How a telecommunications provider can give a business the speed it needs Featured

8:01pm EDT August 31, 2012
How a telecommunications provider can give a business the speed it needs

When Dr. Hansen Chang’s medical practice began to grow, he needed to double his office space. Chang, who shares his practice with another physician, opened his medical office 15 years ago as a place where patients could receive expertise in both Eastern and Western medicine.

Within a decade, the two physicians, board certified in internal medicine and acupuncture, had grown the medical practice to six full-time employees, with a patient load of 10,000.

“Our practice was expanding and we were looking to move from a smaller office to a larger location 10 miles away in Berkeley Lake,” says Chang.

Along with the need for a larger office space, Chang’s telecommunications needs were also growing, and the office’s old T1 line was not able to handle the massive volume of data transfer that took place on a daily basis.

Smart Business spoke with Chang about the telecommunications needs his growing medical practice faced and the solution that worked for him.

What kind of telecommunications challenges did you face before your move into the larger space?

We were using a telecommunications provider that provided us with a T1 line. Not only was the smaller office incapable of handling our growing patient flow, but the T1 line, although reliable, was extremely slow and overloaded.

Additionally, medical records are required to be transferred electronically, which was part of the problem. Laboratory services that use email added to the issue. Lastly, the pharmacy needed a reliable connection. We needed a telecommunications provider that could accommodate all of this and make things more efficient with a faster Internet connection.

In a medical practice, security is paramount because we deal with sensitive material and personal patient information, so having a secure and reliable connection was important to us.

Why did you choose Comcast Business Class for the new office space?

We constructed the new office from the ground up and at the time there were no fiber optic lines or cables in the location, so we had to find someone who could build our cable infrastructure and complete it before we moved in. Because we deal with health emergencies regularly, we also needed to ensure that the transition was seamless and that we didn’t experience any downtime.

We evaluated various carriers, but Comcast offered fast Internet speeds as well as Norton Security Suite and Cloud Services from Microsoft, so that made it easy to choose.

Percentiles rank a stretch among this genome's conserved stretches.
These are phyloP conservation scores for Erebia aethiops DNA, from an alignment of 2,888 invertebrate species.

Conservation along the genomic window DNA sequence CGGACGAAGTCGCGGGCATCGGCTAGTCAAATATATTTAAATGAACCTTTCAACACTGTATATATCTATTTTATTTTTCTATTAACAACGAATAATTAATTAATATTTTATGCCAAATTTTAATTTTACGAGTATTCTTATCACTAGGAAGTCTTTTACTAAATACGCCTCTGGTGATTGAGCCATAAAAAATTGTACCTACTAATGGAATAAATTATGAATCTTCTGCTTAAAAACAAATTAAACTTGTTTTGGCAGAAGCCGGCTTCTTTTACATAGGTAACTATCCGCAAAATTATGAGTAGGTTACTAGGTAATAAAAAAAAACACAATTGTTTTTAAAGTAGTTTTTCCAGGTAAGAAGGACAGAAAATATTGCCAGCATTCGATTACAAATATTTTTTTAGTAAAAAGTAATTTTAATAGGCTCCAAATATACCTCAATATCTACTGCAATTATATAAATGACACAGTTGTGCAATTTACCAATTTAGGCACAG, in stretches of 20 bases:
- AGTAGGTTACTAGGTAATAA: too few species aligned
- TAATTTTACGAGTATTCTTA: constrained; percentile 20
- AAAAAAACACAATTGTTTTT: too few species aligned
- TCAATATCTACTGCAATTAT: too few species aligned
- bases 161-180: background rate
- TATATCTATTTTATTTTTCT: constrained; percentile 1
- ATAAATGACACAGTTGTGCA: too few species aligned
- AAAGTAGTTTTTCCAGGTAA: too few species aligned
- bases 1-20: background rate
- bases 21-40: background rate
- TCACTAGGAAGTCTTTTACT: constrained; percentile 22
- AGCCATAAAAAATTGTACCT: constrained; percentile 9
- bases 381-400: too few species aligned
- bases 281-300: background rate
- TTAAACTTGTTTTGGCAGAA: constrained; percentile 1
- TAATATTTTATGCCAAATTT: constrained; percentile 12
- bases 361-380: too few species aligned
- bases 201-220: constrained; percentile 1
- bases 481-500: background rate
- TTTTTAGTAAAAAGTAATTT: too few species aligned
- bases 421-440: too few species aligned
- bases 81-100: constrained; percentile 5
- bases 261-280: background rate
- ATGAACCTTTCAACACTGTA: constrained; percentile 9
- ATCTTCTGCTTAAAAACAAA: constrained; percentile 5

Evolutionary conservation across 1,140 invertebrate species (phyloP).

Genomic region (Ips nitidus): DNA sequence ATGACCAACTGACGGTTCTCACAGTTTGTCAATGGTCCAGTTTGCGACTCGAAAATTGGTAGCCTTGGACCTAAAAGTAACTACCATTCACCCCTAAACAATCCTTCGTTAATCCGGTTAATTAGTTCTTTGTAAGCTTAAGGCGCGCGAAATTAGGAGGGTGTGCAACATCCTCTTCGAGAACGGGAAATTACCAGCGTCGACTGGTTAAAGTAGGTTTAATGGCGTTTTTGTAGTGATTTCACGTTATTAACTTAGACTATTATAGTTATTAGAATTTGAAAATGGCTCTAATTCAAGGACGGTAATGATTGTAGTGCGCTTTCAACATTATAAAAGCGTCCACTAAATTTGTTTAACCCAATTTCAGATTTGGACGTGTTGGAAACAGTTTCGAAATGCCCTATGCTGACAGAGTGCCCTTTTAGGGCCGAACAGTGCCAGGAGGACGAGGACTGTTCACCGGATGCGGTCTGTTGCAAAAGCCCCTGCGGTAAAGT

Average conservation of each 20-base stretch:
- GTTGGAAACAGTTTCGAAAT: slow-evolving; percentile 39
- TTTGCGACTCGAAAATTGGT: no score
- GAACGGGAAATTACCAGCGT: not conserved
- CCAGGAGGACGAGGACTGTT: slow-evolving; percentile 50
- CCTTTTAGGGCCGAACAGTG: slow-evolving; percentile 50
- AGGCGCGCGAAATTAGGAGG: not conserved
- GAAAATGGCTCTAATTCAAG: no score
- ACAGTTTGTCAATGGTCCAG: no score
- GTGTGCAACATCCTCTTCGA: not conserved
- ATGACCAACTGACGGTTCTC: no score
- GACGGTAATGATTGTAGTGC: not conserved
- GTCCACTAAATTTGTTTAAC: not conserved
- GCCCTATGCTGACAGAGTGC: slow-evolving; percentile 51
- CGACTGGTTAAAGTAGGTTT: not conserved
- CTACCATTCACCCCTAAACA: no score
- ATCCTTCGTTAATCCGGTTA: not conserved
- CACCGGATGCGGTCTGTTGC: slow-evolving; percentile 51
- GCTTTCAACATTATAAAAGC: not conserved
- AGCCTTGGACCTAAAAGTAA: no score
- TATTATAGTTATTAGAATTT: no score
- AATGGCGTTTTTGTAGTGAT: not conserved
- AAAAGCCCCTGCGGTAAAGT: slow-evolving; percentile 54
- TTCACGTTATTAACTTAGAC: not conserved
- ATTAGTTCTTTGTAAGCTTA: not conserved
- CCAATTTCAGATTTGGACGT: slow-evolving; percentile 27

The actual switch took place outside regular business hours, when the phone lines were forwarded to an answering service, but it was instantaneous.

We also wanted a private static IP address to access medical records from anywhere — from the office computer, home computers or laptops, so that if an emergency call came through, medical records could be accessed remotely. This private IP would also allow for viewing and transferring data safely and securely.

Additionally, Comcast Business Class provided a bundled phone line with our Internet service so we now work with one provider rather than multiple companies.

How long did the process take?

The planning stage took approximately a month, but it was worthwhile because the process went so smoothly. After that, the actual cutover was instantaneous and was done over the weekend before the new office opened on a Monday.

How has the new system helped your medical practice run more smoothly?

In order to provide a reliable service, we require a reliable backbone. With the high volume of patients coming in, efficiency is key. For example, patients should be able to go straight to the pharmacy after the doctor’s visit to pick up prescriptions, have a lab report emailed directly to them, and all their insurance information entered and sent instantaneously. Without a reliable network, this would not be a smooth process for our patients.

Communication is key in the medical business, and doctors are using more electronic devices and methods to do this. The system works very well now but as the practice expands, there may be a need for increased speed or bandwidth, which can be easily done.

What other factors are critical with the service?

Reliability comes first. Speed is next. Downtime can be disastrous in a medical practice, as missed phone calls from the ER or a pharmacy can be critical.

When dealing with human lives our telecommunications system is critical. To be able to handle any type of emergency, I have to put my trust in my provider’s network.

Dr. Hansen Chang runs an internal medicine and acupuncture practice in Berkeley Lake, Ga. Reach him at doctorsLLC@hotmail.com or (770) 454-9047.

Anthony Catinella is director of sales for Comcast Business Services. Reach him at Anthony_Catinella@cable.comcast.com or  (770) 559-2132.

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